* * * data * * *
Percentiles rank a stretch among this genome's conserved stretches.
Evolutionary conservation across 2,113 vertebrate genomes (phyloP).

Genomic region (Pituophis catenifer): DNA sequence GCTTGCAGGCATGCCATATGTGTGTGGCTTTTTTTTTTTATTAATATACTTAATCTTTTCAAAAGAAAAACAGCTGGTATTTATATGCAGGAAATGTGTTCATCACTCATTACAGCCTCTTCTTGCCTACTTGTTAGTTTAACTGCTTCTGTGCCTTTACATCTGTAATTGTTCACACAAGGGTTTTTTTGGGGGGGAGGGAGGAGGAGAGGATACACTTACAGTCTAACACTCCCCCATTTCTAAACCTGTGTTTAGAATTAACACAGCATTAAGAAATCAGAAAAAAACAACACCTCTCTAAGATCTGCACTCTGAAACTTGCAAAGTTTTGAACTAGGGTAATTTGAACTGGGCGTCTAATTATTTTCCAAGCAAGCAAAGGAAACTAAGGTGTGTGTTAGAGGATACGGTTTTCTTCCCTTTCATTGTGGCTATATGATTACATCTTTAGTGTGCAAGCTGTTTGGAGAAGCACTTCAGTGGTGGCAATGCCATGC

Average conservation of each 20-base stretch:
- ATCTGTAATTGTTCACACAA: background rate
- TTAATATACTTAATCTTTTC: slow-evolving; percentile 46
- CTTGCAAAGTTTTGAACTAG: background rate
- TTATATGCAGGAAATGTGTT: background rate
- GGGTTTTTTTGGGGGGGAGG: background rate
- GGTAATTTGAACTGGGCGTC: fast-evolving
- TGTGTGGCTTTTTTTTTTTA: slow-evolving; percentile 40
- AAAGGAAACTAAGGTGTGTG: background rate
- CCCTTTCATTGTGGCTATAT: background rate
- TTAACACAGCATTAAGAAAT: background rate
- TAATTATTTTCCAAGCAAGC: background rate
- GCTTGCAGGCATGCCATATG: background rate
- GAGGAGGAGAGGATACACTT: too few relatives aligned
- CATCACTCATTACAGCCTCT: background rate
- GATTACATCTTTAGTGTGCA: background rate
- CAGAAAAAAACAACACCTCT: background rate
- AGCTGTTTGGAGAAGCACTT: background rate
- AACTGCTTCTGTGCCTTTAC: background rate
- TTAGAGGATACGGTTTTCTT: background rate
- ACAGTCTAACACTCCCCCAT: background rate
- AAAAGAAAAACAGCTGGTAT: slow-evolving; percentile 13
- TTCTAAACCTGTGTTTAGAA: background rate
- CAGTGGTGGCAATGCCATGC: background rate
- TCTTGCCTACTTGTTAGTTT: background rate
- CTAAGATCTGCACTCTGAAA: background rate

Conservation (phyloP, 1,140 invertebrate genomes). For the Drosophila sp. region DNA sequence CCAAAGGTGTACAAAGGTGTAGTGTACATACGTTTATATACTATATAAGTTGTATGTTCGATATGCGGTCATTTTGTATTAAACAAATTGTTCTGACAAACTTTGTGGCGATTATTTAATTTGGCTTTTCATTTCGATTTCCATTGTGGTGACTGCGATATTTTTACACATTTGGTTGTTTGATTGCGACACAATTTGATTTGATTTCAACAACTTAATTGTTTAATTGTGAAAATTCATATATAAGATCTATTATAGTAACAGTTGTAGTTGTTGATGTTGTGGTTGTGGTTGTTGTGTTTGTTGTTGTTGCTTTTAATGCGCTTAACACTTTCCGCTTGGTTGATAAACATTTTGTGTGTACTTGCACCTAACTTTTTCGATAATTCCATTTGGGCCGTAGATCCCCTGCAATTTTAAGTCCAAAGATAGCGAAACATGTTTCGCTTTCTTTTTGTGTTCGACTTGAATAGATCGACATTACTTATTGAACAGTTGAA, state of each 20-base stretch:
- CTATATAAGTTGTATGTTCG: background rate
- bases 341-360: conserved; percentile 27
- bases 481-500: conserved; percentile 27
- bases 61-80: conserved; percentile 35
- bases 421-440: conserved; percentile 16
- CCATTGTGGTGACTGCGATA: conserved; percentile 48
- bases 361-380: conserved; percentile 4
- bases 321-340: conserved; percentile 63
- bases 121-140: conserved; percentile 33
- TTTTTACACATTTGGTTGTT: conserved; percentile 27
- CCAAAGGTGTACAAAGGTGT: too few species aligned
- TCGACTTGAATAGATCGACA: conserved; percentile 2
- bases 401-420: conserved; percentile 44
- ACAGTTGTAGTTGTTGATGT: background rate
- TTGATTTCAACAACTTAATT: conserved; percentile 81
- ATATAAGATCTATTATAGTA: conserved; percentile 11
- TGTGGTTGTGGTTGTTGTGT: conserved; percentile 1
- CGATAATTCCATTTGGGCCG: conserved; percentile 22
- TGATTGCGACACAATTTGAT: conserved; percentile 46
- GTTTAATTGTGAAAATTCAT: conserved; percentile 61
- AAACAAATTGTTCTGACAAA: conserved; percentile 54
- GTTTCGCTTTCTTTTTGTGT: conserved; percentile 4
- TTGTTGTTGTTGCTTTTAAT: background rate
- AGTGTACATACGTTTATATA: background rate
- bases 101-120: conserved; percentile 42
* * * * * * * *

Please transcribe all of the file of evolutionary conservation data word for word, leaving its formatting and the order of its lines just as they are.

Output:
Percentiles rank a stretch among this genome's conserved stretches.
Evolutionary conservation across 2,113 vertebrate genomes (phyloP).

Genomic region (Pituophis catenifer): DNA sequence GCTTGCAGGCATGCCATATGTGTGTGGCTTTTTTTTTTTATTAATATACTTAATCTTTTCAAAAGAAAAACAGCTGGTATTTATATGCAGGAAATGTGTTCATCACTCATTACAGCCTCTTCTTGCCTACTTGTTAGTTTAACTGCTTCTGTGCCTTTACATCTGTAATTGTTCACACAAGGGTTTTTTTGGGGGGGAGGGAGGAGGAGAGGATACACTTACAGTCTAACACTCCCCCATTTCTAAACCTGTGTTTAGAATTAACACAGCATTAAGAAATCAGAAAAAAACAACACCTCTCTAAGATCTGCACTCTGAAACTTGCAAAGTTTTGAACTAGGGTAATTTGAACTGGGCGTCTAATTATTTTCCAAGCAAGCAAAGGAAACTAAGGTGTGTGTTAGAGGATACGGTTTTCTTCCCTTTCATTGTGGCTATATGATTACATCTTTAGTGTGCAAGCTGTTTGGAGAAGCACTTCAGTGGTGGCAATGCCATGC

Average conservation of each 20-base stretch:
- ATCTGTAATTGTTCACACAA: background rate
- TTAATATACTTAATCTTTTC: slow-evolving; percentile 46
- CTTGCAAAGTTTTGAACTAG: background rate
- TTATATGCAGGAAATGTGTT: background rate
- GGGTTTTTTTGGGGGGGAGG: background rate
- GGTAATTTGAACTGGGCGTC: fast-evolving
- TGTGTGGCTTTTTTTTTTTA: slow-evolving; percentile 40
- AAAGGAAACTAAGGTGTGTG: background rate
- CCCTTTCATTGTGGCTATAT: background rate
- TTAACACAGCATTAAGAAAT: background rate
- TAATTATTTTCCAAGCAAGC: background rate
- GCTTGCAGGCATGCCATATG: background rate
- GAGGAGGAGAGGATACACTT: too few relatives aligned
- CATCACTCATTACAGCCTCT: background rate
- GATTACATCTTTAGTGTGCA: background rate
- CAGAAAAAAACAACACCTCT: background rate
- AGCTGTTTGGAGAAGCACTT: background rate
- AACTGCTTCTGTGCCTTTAC: background rate
- TTAGAGGATACGGTTTTCTT: background rate
- ACAGTCTAACACTCCCCCAT: background rate
- AAAAGAAAAACAGCTGGTAT: slow-evolving; percentile 13
- TTCTAAACCTGTGTTTAGAA: background rate
- CAGTGGTGGCAATGCCATGC: background rate
- TCTTGCCTACTTGTTAGTTT: background rate
- CTAAGATCTGCACTCTGAAA: background rate

Conservation (phyloP, 1,140 invertebrate genomes). For the Drosophila sp. region DNA sequence CCAAAGGTGTACAAAGGTGTAGTGTACATACGTTTATATACTATATAAGTTGTATGTTCGATATGCGGTCATTTTGTATTAAACAAATTGTTCTGACAAACTTTGTGGCGATTATTTAATTTGGCTTTTCATTTCGATTTCCATTGTGGTGACTGCGATATTTTTACACATTTGGTTGTTTGATTGCGACACAATTTGATTTGATTTCAACAACTTAATTGTTTAATTGTGAAAATTCATATATAAGATCTATTATAGTAACAGTTGTAGTTGTTGATGTTGTGGTTGTGGTTGTTGTGTTTGTTGTTGTTGCTTTTAATGCGCTTAACACTTTCCGCTTGGTTGATAAACATTTTGTGTGTACTTGCACCTAACTTTTTCGATAATTCCATTTGGGCCGTAGATCCCCTGCAATTTTAAGTCCAAAGATAGCGAAACATGTTTCGCTTTCTTTTTGTGTTCGACTTGAATAGATCGACATTACTTATTGAACAGTTGAA, state of each 20-base stretch:
- CTATATAAGTTGTATGTTCG: background rate
- bases 341-360: conserved; percentile 27
- bases 481-500: conserved; percentile 27
- bases 61-80: conserved; percentile 35
- bases 421-440: conserved; percentile 16
- CCATTGTGGTGACTGCGATA: conserved; percentile 48
- bases 361-380: conserved; percentile 4
- bases 321-340: conserved; percentile 63
- bases 121-140: conserved; percentile 33
- TTTTTACACATTTGGTTGTT: conserved; percentile 27
- CCAAAGGTGTACAAAGGTGT: too few species aligned
- TCGACTTGAATAGATCGACA: conserved; percentile 2
- bases 401-420: conserved; percentile 44
- ACAGTTGTAGTTGTTGATGT: background rate
- TTGATTTCAACAACTTAATT: conserved; percentile 81
- ATATAAGATCTATTATAGTA: conserved; percentile 11
- TGTGGTTGTGGTTGTTGTGT: conserved; percentile 1
- CGATAATTCCATTTGGGCCG: conserved; percentile 22
- TGATTGCGACACAATTTGAT: conserved; percentile 46
- GTTTAATTGTGAAAATTCAT: conserved; percentile 61
- AAACAAATTGTTCTGACAAA: conserved; percentile 54
- GTTTCGCTTTCTTTTTGTGT: conserved; percentile 4
- TTGTTGTTGTTGCTTTTAAT: background rate
- AGTGTACATACGTTTATATA: background rate
- bases 101-120: conserved; percentile 42